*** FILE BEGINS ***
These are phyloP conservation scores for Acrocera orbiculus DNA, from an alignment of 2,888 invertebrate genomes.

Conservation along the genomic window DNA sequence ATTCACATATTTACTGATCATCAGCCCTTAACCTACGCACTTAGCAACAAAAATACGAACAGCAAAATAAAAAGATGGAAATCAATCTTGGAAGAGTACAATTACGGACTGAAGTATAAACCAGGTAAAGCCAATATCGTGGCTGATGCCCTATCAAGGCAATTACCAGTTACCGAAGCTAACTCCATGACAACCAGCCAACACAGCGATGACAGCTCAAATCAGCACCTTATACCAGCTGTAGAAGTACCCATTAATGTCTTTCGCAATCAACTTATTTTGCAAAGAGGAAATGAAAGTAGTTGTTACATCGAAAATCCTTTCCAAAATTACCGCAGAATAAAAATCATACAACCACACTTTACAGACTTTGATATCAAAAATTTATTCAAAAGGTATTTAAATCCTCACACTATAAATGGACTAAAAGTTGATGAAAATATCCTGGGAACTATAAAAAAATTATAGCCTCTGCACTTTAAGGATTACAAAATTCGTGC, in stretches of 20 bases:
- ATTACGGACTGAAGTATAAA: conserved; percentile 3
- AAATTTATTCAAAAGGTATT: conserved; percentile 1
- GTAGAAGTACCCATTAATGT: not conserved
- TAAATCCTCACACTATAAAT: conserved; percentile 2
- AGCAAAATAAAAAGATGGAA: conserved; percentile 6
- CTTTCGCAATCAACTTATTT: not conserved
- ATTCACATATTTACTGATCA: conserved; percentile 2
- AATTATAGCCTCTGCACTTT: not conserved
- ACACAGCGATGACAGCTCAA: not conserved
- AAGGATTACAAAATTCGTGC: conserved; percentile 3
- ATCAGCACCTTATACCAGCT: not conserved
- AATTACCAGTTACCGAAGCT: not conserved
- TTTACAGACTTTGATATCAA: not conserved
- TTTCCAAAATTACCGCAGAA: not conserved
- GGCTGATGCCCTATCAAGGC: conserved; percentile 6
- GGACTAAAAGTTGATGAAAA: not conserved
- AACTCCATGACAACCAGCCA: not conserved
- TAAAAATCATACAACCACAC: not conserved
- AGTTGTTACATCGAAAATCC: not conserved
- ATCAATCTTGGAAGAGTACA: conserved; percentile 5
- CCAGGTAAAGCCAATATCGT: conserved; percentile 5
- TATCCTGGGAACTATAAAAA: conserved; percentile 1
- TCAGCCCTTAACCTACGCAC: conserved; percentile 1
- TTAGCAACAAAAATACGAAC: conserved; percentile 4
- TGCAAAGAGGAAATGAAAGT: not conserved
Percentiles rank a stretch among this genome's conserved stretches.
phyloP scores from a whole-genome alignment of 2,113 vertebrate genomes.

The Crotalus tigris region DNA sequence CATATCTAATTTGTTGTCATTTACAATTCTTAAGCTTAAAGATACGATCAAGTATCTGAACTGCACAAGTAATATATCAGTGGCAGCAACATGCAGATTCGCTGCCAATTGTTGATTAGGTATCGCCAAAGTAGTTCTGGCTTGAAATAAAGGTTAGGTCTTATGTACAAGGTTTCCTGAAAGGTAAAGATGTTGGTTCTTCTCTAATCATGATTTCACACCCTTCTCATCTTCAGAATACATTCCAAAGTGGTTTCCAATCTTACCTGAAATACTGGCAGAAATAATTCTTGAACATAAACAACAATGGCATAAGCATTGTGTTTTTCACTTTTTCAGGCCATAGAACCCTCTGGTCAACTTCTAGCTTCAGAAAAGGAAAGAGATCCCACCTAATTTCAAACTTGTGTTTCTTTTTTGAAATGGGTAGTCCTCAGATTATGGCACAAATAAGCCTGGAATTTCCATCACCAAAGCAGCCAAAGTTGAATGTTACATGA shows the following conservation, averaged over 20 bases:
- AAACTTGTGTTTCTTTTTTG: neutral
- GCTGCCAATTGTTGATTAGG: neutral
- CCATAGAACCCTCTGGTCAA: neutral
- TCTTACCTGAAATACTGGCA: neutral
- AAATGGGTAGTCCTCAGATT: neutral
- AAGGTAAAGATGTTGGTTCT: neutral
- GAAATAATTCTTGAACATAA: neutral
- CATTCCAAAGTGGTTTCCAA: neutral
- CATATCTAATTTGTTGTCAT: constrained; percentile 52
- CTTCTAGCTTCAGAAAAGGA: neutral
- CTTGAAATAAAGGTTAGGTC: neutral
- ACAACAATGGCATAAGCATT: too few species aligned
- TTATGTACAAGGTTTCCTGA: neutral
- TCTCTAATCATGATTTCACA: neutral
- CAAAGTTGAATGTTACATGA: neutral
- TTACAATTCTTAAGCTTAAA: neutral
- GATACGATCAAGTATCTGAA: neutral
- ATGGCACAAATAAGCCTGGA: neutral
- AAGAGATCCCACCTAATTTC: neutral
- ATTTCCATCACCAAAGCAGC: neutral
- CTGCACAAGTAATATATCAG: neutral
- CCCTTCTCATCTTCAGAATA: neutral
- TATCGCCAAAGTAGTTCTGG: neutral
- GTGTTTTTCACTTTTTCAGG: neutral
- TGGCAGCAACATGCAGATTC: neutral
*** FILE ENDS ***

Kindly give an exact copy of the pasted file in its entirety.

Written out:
These are phyloP conservation scores for Acrocera orbiculus DNA, from an alignment of 2,888 invertebrate genomes.

Conservation along the genomic window DNA sequence ATTCACATATTTACTGATCATCAGCCCTTAACCTACGCACTTAGCAACAAAAATACGAACAGCAAAATAAAAAGATGGAAATCAATCTTGGAAGAGTACAATTACGGACTGAAGTATAAACCAGGTAAAGCCAATATCGTGGCTGATGCCCTATCAAGGCAATTACCAGTTACCGAAGCTAACTCCATGACAACCAGCCAACACAGCGATGACAGCTCAAATCAGCACCTTATACCAGCTGTAGAAGTACCCATTAATGTCTTTCGCAATCAACTTATTTTGCAAAGAGGAAATGAAAGTAGTTGTTACATCGAAAATCCTTTCCAAAATTACCGCAGAATAAAAATCATACAACCACACTTTACAGACTTTGATATCAAAAATTTATTCAAAAGGTATTTAAATCCTCACACTATAAATGGACTAAAAGTTGATGAAAATATCCTGGGAACTATAAAAAAATTATAGCCTCTGCACTTTAAGGATTACAAAATTCGTGC, in stretches of 20 bases:
- ATTACGGACTGAAGTATAAA: conserved; percentile 3
- AAATTTATTCAAAAGGTATT: conserved; percentile 1
- GTAGAAGTACCCATTAATGT: not conserved
- TAAATCCTCACACTATAAAT: conserved; percentile 2
- AGCAAAATAAAAAGATGGAA: conserved; percentile 6
- CTTTCGCAATCAACTTATTT: not conserved
- ATTCACATATTTACTGATCA: conserved; percentile 2
- AATTATAGCCTCTGCACTTT: not conserved
- ACACAGCGATGACAGCTCAA: not conserved
- AAGGATTACAAAATTCGTGC: conserved; percentile 3
- ATCAGCACCTTATACCAGCT: not conserved
- AATTACCAGTTACCGAAGCT: not conserved
- TTTACAGACTTTGATATCAA: not conserved
- TTTCCAAAATTACCGCAGAA: not conserved
- GGCTGATGCCCTATCAAGGC: conserved; percentile 6
- GGACTAAAAGTTGATGAAAA: not conserved
- AACTCCATGACAACCAGCCA: not conserved
- TAAAAATCATACAACCACAC: not conserved
- AGTTGTTACATCGAAAATCC: not conserved
- ATCAATCTTGGAAGAGTACA: conserved; percentile 5
- CCAGGTAAAGCCAATATCGT: conserved; percentile 5
- TATCCTGGGAACTATAAAAA: conserved; percentile 1
- TCAGCCCTTAACCTACGCAC: conserved; percentile 1
- TTAGCAACAAAAATACGAAC: conserved; percentile 4
- TGCAAAGAGGAAATGAAAGT: not conserved
Percentiles rank a stretch among this genome's conserved stretches.
phyloP scores from a whole-genome alignment of 2,113 vertebrate genomes.

The Crotalus tigris region DNA sequence CATATCTAATTTGTTGTCATTTACAATTCTTAAGCTTAAAGATACGATCAAGTATCTGAACTGCACAAGTAATATATCAGTGGCAGCAACATGCAGATTCGCTGCCAATTGTTGATTAGGTATCGCCAAAGTAGTTCTGGCTTGAAATAAAGGTTAGGTCTTATGTACAAGGTTTCCTGAAAGGTAAAGATGTTGGTTCTTCTCTAATCATGATTTCACACCCTTCTCATCTTCAGAATACATTCCAAAGTGGTTTCCAATCTTACCTGAAATACTGGCAGAAATAATTCTTGAACATAAACAACAATGGCATAAGCATTGTGTTTTTCACTTTTTCAGGCCATAGAACCCTCTGGTCAACTTCTAGCTTCAGAAAAGGAAAGAGATCCCACCTAATTTCAAACTTGTGTTTCTTTTTTGAAATGGGTAGTCCTCAGATTATGGCACAAATAAGCCTGGAATTTCCATCACCAAAGCAGCCAAAGTTGAATGTTACATGA shows the following conservation, averaged over 20 bases:
- AAACTTGTGTTTCTTTTTTG: neutral
- GCTGCCAATTGTTGATTAGG: neutral
- CCATAGAACCCTCTGGTCAA: neutral
- TCTTACCTGAAATACTGGCA: neutral
- AAATGGGTAGTCCTCAGATT: neutral
- AAGGTAAAGATGTTGGTTCT: neutral
- GAAATAATTCTTGAACATAA: neutral
- CATTCCAAAGTGGTTTCCAA: neutral
- CATATCTAATTTGTTGTCAT: constrained; percentile 52
- CTTCTAGCTTCAGAAAAGGA: neutral
- CTTGAAATAAAGGTTAGGTC: neutral
- ACAACAATGGCATAAGCATT: too few species aligned
- TTATGTACAAGGTTTCCTGA: neutral
- TCTCTAATCATGATTTCACA: neutral
- CAAAGTTGAATGTTACATGA: neutral
- TTACAATTCTTAAGCTTAAA: neutral
- GATACGATCAAGTATCTGAA: neutral
- ATGGCACAAATAAGCCTGGA: neutral
- AAGAGATCCCACCTAATTTC: neutral
- ATTTCCATCACCAAAGCAGC: neutral
- CTGCACAAGTAATATATCAG: neutral
- CCCTTCTCATCTTCAGAATA: neutral
- TATCGCCAAAGTAGTTCTGG: neutral
- GTGTTTTTCACTTTTTCAGG: neutral
- TGGCAGCAACATGCAGATTC: neutral